By: Tim Wiseman | Updated: 2016-07-07 | Comments (3) | Related: More > Functions - System
What is the best way to find the number of rows in a SQL Server table? What are various options in SQL Server to get a count of rows? Can you provide any examples?
There are several ways to get the count of records for a SQL Server table and we will look at a few options in this tip.
Basic Usage of SQL Server COUNT Function
COUNT is an aggregate function in SQL Server which returns the number of items in a group. COUNT will always return an INT. COUNT will use indexes, but depending on the query can perform better with non-clustered indexes than with clustered indexes.
It is easiest to look at it through examples, so I will start with a rather contrived sample table like:
create table dbo.employees ( Id int identity(1, 1) primary key, FName varchar(25), LName varchar(25), Title varchar(25), PrimaryPhone varchar(12), OfficeLoc varchar(2) );
insert into dbo.employees (FName, LName, Title, PrimaryPhone, OfficeLoc) values ('Albert', 'Einstein', 'Physicist', '299-792-4580', 'OK'), ('Archimedes', 'Syracuse', 'Mathematician', '314-159-2653', 'NV'), ('Pythagoras', 'Samos', 'Mathematician', '141-421-3562', 'NV'), ('Roger', 'Penrose', 'Mathematician', '161-803-3988', 'NV'), ('Amedo', 'Avogadro', 'Chemist', '602-214-0857', 'NV'), ('Michael', 'Faraday', 'Physicist', '965-853-3289', 'NV'), ('Isaac', 'Newton', 'Physicist', '667-408-3100', 'NV'), ('Neil', 'Tyson', 'Astrophysicist', '195-810-0500', 'NY'), ('Emmy', 'Noether', 'Mathematician', '188-203-2300', 'NV');
-- this will return a value of 9 select count(*) from dbo.employees
Using COUNT in its simplest form, like: select count(*) from dbo.employees simply returns the number of rows, which is 9.
SQL Server COUNT Function with Group By
COUNT is more interestingly used along with GROUP BY to get the counts of specific information. If we wanted to know the number of each job title or position, we could use:
select Title, count(*) as PositionCount from dbo.employees group by title
Naturally, you can have several columns specified in the GROUP BY clause. So, if we wanted to know the number of each job type in Nevada (NV) specifically, we could put both Title and OfficeLoc in the GROUP BY clause and use a WHERE clause to limit it to Nevada:
select Title, OfficeLoc, count(*) as PositionCount from dbo.employees where OfficeLoc = 'NV' group by Title, OfficeLoc
SQL Server COUNT Function with Group By and Having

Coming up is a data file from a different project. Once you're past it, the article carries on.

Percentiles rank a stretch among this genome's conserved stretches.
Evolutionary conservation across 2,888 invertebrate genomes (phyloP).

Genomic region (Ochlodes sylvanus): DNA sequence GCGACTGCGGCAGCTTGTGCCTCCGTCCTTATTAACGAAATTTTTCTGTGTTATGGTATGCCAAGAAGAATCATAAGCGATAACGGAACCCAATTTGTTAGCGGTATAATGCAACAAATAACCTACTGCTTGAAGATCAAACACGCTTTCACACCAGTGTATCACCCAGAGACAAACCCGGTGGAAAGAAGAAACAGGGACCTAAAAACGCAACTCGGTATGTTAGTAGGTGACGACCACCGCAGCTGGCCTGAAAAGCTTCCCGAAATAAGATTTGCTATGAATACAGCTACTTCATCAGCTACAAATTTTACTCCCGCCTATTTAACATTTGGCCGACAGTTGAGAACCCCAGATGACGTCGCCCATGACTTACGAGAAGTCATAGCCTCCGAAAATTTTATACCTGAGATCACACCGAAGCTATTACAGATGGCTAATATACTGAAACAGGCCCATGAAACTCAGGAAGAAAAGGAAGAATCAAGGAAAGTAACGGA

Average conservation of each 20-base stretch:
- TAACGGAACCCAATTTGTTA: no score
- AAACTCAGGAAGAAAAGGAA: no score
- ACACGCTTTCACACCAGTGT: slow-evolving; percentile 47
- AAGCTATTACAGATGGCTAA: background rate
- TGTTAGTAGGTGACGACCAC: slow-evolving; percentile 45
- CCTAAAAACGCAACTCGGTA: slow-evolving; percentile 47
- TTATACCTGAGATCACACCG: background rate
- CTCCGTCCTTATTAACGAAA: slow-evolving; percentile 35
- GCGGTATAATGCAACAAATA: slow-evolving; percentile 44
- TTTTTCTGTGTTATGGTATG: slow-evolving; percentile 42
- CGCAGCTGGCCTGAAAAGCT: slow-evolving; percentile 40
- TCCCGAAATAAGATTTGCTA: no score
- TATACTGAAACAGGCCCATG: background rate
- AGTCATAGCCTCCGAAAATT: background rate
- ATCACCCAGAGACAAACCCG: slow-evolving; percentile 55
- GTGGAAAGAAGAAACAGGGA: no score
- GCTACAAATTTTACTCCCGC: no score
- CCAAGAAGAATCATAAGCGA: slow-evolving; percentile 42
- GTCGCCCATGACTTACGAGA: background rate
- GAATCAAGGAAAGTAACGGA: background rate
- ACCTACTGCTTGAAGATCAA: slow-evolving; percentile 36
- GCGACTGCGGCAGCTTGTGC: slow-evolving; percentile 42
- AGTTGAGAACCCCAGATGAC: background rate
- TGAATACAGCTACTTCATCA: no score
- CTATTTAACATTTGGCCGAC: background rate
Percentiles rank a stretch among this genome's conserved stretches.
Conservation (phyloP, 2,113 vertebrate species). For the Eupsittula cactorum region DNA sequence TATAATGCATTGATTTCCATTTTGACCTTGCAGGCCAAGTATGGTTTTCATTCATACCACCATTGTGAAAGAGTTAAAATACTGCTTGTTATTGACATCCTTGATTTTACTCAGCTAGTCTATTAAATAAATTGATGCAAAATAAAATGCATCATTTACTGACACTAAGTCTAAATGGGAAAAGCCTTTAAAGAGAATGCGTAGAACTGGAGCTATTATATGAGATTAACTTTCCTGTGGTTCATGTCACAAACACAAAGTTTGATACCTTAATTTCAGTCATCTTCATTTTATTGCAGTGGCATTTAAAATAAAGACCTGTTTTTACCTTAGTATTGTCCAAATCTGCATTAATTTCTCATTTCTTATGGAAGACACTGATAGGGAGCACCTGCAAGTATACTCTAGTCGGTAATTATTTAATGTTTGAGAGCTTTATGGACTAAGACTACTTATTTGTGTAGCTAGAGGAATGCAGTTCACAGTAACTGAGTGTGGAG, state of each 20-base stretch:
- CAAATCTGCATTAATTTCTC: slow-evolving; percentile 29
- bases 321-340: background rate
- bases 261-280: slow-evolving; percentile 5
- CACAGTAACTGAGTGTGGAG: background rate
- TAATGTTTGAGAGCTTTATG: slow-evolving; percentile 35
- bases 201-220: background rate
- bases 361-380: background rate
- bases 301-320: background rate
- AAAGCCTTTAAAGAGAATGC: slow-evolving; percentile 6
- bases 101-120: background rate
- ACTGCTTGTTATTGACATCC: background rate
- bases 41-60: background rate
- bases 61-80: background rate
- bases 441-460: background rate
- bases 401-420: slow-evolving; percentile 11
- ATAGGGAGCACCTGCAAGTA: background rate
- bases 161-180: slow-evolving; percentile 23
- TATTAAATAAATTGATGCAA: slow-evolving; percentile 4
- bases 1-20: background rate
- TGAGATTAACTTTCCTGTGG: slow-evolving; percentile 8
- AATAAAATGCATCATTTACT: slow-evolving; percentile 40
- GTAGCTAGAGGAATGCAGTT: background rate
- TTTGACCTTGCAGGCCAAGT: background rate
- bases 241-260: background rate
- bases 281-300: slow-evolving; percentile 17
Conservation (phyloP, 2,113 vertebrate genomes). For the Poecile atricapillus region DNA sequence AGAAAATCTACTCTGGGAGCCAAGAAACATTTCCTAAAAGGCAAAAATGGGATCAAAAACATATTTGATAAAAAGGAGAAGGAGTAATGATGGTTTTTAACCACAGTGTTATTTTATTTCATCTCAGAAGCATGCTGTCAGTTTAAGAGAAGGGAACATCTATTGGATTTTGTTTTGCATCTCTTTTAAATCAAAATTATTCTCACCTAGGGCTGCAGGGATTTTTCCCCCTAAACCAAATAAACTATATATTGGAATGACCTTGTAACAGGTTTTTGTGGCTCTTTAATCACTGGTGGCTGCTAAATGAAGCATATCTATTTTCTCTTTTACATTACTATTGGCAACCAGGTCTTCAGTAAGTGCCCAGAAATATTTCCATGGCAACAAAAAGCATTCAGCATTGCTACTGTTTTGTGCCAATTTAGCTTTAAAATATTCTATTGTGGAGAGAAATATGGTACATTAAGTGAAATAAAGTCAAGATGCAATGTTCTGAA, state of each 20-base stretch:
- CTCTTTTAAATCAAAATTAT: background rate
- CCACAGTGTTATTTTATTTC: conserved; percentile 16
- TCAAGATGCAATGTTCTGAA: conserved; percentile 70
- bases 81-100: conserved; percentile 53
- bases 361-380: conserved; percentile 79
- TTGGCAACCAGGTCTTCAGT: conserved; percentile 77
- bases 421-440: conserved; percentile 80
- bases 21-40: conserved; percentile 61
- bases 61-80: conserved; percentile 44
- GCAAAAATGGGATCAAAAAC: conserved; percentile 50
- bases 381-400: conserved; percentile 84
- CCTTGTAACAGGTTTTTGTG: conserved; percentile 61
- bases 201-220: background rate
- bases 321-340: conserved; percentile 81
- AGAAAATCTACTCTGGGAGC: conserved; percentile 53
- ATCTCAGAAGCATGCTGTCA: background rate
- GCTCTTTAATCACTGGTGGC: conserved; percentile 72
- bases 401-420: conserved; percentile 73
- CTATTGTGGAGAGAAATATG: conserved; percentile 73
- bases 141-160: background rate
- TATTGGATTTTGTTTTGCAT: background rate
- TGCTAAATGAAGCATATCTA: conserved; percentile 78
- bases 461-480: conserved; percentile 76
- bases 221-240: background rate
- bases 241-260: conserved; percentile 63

If we want to limit the result set based on COUNT, or any other aggregate function, we can do that through the HAVING clause. So, if we want a list of job titles that are shared by three or more people:
select Title, count(*) as PositionCount from dbo.employees group by Title having count(*) >= 3
SQL Server COUNT Function with Distinct
We can use COUNT with the DISTINCT argument to have it only return the number of different values in the selected row. It cannot be used with * and must have an expression (such as a column or list of columns) specified. So, if we wanted to know the number of different job titles used at each location, we could use:
select OfficeLoc, count(distinct Title) as NumJobTypes from dbo.employees group by OfficeLoc
SQL Server COUNT Function with Partitioning
We could also use an OVER clause to partition the results. For instance, to get the number of employees per location with an over clause, instead of a group by clause, we could use:
select distinct OfficeLoc, count(LName) over (partition by OfficeLoc) as NumEmployees from dbo.employees
Related SQL Server COUNT Function Options
COUNT_BIG is an almost identical function that will always return a bigint value. Its usage is essentially the same as COUNT other than being able to deal with larger results.
@@rowcount is also in some ways related and returns the number of rows affected by the last statement. So executing the below command will give a result of 9 for the @@rowcount.
select LName from dbo.employees
- The MSDN page covering COUNT is available here
- The MSDN page covering COUNT_BIG is available here
- The SQL Server T-SQL Aggregate Functions is a closely related tip
Last Updated: 2016-07-07
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